To me, the answer is obvious by observation. I can't do the math, but if someone would care to dope it out, here is my theory.
If we eliminate designs that are specific to heat conservation, such as double walls and lids, and make it strictly a single-walled material with an open top: a mug which angles inward to a narrow neck and top from a wider bases keep coffee warmer longer--a mug with a conical base incorporated into it.
This shape takes advantage of the common property of heat and steam-- they RISE. In a standard cylinder, most of the steam and heat escape upwards into the air. But the conical body allows for more steam and heat to make contact with the upper body of the mug and heat the material, which in turn warms the coffee.
As a standard cylinder mug's coffee is consumed, the same upward trajectory for heat remains constant because of the uniform circumference. More inner wall is exposed, but the wall is also making more contact with cool air and is ineffective at retaining and transferring heat back to the coffee, either thru transference to the deeper liquid layer or the surface layer.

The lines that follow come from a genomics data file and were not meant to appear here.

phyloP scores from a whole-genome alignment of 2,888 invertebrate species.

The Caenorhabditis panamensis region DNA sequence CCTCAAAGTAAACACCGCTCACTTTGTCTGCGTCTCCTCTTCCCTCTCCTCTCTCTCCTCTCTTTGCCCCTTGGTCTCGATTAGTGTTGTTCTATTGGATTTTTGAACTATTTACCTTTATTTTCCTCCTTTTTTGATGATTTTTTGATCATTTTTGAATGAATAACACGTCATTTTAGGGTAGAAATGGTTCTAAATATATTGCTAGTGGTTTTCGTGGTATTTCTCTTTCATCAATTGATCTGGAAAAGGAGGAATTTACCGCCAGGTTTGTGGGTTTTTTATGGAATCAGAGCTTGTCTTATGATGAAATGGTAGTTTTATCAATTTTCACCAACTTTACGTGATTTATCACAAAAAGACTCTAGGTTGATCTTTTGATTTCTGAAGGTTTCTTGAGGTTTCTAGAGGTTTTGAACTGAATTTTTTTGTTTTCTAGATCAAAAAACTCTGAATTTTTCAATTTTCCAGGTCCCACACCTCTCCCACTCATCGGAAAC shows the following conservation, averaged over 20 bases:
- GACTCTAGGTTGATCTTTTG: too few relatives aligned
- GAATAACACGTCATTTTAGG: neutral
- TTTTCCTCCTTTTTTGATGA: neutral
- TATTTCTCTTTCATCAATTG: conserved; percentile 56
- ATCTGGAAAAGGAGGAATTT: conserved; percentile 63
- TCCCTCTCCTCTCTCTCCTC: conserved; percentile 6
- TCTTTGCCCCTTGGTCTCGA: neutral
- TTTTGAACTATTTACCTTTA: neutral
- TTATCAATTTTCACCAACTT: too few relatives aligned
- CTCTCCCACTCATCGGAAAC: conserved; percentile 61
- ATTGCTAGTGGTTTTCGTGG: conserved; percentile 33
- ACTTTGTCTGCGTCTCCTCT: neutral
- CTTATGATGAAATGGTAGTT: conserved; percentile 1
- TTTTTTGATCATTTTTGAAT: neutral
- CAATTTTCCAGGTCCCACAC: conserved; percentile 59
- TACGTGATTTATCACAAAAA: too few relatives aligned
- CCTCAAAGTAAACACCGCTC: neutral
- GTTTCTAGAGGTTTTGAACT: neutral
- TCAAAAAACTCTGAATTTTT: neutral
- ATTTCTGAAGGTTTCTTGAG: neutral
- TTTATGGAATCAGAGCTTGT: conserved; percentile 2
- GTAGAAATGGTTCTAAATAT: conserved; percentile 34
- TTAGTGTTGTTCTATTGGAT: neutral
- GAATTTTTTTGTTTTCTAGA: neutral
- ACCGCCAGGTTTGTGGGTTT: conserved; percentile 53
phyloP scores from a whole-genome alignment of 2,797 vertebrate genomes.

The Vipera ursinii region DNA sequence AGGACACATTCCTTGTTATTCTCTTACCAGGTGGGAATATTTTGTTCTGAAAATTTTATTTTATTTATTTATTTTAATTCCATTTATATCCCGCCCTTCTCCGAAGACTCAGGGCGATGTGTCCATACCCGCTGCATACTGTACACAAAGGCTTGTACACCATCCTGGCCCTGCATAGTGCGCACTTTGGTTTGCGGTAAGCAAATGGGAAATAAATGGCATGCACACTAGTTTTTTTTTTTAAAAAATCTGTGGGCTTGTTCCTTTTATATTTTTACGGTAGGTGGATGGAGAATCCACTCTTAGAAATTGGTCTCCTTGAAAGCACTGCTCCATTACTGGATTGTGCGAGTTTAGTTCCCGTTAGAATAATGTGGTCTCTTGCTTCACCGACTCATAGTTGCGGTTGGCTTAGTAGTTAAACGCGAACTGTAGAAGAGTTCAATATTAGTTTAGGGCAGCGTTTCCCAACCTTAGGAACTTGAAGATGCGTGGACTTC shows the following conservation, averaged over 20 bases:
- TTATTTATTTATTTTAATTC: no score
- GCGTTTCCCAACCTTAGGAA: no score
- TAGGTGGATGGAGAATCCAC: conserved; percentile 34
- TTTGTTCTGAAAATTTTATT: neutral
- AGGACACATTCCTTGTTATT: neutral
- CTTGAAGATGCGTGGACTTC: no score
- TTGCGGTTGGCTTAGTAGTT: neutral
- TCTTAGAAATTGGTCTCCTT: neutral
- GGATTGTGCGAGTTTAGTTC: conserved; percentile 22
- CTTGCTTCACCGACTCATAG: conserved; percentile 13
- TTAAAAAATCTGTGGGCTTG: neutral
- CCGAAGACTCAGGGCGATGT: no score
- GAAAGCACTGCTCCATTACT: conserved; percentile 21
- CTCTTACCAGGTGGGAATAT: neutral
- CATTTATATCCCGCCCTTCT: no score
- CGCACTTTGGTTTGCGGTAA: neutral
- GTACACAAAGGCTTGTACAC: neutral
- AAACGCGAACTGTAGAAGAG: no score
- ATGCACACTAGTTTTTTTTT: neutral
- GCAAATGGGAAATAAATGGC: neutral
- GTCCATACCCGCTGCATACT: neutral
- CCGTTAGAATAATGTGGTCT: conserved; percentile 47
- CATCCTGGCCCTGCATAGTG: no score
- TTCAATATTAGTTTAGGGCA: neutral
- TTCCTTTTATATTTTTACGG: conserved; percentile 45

But in a conical mug made of the same material, the steam/heat from the outer edge of the coffee is channeled along the acute angle of the inner wall. More heat and steam is retained longer, utilized within a more contained chamber before eventually reaching the narrow neck and opening. Some steam might also begin to condense into drops which return to the coffee.
Other advantages: Less likely to tip because whether full or empty, it is always bottom heavy.
Disadvantages: Harder to get clean, and most likely won't be cleaned at all in a dishwasher.